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Jason Cumberland, CPO and co-founder of API and data monetization platform HyperCurrent, contributed to this post.
In our last article on how to get started with API monetization, we laid out how to build your API monetization strategy and avoid common pitfalls that occur when trying to get to your first minimum viable product release. In this article, we’ll focus on the technical elements and API monetization best practices that will lead to a monetized API product that is likely to grow and delight your customers. Here are four key considerations to keep in mind to build your technology stack in a way that maximizes your chances for API monetization success.
Given a choice, APIs consumers will want a fast API instead of a slower one. If an API is involved in an eCommerce end-user experience, it’s observed that every millisecond counts.
APIs involved in IoT, streaming, gaming, and other time-sensitive applications also require low latency. It’s hard to imagine an API where being slow is preferable. Therefore, it’s a good practice to build APIs with predictable performance in mind.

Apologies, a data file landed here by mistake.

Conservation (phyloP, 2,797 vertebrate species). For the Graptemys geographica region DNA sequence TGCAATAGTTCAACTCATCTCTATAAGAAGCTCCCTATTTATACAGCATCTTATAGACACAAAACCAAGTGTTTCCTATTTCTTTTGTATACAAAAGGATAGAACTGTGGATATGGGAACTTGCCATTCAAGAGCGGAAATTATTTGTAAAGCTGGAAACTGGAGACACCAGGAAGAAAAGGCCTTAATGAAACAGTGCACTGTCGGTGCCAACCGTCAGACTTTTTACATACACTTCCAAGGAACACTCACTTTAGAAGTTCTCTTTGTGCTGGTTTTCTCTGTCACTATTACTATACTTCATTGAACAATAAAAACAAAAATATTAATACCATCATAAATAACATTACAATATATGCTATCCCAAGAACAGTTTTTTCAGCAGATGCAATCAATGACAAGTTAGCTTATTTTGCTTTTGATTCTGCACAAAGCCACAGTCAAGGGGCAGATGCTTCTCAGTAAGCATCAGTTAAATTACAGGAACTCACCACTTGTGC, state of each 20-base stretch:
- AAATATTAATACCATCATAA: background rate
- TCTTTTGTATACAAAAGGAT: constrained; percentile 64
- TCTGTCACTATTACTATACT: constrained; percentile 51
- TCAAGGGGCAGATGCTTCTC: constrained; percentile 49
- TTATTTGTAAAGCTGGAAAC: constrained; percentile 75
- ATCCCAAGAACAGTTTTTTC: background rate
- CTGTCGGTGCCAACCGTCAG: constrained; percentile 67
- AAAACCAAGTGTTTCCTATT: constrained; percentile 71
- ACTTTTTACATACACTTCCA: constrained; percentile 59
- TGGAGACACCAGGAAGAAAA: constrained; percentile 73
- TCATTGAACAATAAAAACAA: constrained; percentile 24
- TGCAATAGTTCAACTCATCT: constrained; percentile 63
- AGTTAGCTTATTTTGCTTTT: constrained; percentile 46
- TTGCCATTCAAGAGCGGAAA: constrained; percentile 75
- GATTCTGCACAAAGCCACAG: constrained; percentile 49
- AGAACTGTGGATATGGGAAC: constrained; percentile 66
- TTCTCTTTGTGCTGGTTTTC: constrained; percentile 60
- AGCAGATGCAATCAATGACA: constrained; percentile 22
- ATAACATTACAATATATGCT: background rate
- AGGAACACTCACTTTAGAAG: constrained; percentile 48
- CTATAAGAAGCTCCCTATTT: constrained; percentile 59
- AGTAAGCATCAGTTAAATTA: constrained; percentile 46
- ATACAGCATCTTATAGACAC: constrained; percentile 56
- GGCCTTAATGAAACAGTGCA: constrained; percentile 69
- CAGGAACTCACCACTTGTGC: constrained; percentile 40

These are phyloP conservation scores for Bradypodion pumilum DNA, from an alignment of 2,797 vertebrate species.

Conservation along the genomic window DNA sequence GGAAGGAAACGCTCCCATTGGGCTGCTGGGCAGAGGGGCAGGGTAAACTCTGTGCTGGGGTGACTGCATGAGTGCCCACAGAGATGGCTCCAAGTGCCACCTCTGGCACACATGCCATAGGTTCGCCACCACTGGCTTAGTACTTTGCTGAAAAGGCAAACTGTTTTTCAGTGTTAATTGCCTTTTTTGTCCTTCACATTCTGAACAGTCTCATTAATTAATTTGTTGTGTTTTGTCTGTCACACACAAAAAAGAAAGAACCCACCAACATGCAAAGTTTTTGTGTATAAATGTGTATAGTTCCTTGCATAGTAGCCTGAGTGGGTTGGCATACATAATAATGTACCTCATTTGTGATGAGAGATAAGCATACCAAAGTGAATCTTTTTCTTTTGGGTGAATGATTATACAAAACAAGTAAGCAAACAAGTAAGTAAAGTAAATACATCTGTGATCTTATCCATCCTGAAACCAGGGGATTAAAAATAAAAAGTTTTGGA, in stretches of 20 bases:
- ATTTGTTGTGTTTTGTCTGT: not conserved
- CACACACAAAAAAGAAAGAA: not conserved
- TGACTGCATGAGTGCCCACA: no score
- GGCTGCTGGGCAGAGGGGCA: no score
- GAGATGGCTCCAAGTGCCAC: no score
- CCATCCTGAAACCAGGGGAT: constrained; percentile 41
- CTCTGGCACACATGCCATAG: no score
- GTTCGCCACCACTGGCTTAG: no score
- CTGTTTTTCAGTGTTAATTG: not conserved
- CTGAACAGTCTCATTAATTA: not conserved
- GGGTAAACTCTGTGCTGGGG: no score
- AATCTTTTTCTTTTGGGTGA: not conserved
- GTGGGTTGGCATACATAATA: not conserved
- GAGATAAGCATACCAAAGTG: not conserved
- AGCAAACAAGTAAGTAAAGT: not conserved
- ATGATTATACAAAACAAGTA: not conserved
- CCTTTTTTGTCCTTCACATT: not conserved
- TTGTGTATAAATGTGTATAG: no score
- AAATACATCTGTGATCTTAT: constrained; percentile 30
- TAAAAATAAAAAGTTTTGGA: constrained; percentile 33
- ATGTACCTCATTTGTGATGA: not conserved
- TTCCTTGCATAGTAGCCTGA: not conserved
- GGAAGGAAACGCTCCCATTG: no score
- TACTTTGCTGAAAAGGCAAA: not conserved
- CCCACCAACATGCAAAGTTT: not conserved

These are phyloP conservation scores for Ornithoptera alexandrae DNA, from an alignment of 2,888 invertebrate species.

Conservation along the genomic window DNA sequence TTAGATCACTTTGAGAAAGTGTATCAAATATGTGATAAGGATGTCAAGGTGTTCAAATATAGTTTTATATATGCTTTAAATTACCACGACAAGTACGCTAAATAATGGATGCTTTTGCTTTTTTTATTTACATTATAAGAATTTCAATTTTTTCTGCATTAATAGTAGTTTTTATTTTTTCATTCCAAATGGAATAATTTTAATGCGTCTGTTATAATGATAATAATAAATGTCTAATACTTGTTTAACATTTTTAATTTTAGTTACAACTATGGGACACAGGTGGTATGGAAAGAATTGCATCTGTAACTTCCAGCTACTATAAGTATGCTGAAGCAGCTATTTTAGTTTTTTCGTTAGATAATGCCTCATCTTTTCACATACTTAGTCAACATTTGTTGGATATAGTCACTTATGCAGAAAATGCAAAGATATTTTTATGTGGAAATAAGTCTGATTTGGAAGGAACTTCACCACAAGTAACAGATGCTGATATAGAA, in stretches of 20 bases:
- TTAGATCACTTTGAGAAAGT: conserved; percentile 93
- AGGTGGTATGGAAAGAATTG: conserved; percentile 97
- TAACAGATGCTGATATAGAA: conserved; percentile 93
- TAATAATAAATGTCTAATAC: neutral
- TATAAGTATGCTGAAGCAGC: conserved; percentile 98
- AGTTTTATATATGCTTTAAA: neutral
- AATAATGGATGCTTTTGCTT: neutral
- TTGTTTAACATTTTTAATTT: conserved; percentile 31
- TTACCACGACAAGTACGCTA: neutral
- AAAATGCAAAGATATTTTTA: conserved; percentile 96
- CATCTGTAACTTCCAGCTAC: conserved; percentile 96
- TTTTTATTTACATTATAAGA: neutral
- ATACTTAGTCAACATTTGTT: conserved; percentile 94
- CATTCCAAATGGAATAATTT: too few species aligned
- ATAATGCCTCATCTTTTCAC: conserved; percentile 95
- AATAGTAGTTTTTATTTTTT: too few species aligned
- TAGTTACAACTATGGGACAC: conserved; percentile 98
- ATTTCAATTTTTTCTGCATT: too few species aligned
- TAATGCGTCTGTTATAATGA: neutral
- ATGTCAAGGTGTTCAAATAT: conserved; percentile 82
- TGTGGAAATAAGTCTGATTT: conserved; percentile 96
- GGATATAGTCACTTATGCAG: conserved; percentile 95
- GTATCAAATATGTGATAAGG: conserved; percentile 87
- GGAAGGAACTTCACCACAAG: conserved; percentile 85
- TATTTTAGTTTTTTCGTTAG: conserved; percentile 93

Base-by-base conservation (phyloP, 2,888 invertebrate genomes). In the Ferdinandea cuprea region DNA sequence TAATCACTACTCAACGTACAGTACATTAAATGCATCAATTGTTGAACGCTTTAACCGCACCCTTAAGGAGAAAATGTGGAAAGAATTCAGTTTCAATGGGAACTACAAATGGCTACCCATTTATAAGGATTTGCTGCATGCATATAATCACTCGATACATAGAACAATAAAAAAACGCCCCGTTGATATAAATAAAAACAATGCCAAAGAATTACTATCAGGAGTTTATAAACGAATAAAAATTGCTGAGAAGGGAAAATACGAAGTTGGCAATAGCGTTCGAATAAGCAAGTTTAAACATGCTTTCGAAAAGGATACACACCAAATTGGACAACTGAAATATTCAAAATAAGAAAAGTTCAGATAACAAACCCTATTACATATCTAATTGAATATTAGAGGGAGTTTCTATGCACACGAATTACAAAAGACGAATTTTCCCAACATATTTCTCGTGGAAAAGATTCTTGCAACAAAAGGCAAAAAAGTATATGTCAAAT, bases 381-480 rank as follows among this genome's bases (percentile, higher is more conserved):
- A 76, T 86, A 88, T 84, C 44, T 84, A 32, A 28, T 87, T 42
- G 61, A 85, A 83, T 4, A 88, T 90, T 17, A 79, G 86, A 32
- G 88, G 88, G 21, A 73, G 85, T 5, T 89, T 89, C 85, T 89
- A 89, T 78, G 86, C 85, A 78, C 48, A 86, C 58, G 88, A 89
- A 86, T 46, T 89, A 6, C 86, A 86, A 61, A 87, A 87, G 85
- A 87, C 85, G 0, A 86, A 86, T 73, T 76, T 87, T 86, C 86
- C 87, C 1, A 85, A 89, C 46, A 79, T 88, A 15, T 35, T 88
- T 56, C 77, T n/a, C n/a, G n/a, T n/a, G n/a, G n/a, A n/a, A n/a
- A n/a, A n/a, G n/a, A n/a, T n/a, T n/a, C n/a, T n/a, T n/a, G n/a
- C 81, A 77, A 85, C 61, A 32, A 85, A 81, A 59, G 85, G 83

Latency is one measure of performance as it relates to speed; throughput is another as it relates to scale. Throughput is therefore a function of the scalability of APIs. Caching can be used to improve latency and throughput, but it’s not always possible.
Planning for scalable APIs is ideal. For APIs that can no longer be scaled, using rate limiting will be necessary to ensure predictability for end-users.
When monetizing APIs, you can use higher rate limits, or lower latency, thus a higher quality of service, as an incentive to upgrade to higher-cost plans, which helps your customers to self-select into performance levels appropriate for their use case.
For example, free versions of APIs can be throttled, whereas bronze, silver, gold, and platinum tiers may have higher thresholds or no thresholds at all.
A natural bi-product of scalability is fault tolerance. If you’re able to make your APIs satisfied by multiple deployment regions, you can fail over from one region to another should an adverse event take place.
Remember, every minute your APIs are offline you’re not only losing revenue, you’re potentially losing future revenues as your users look for alternatives for the perception of a service with sub-optimal reliability.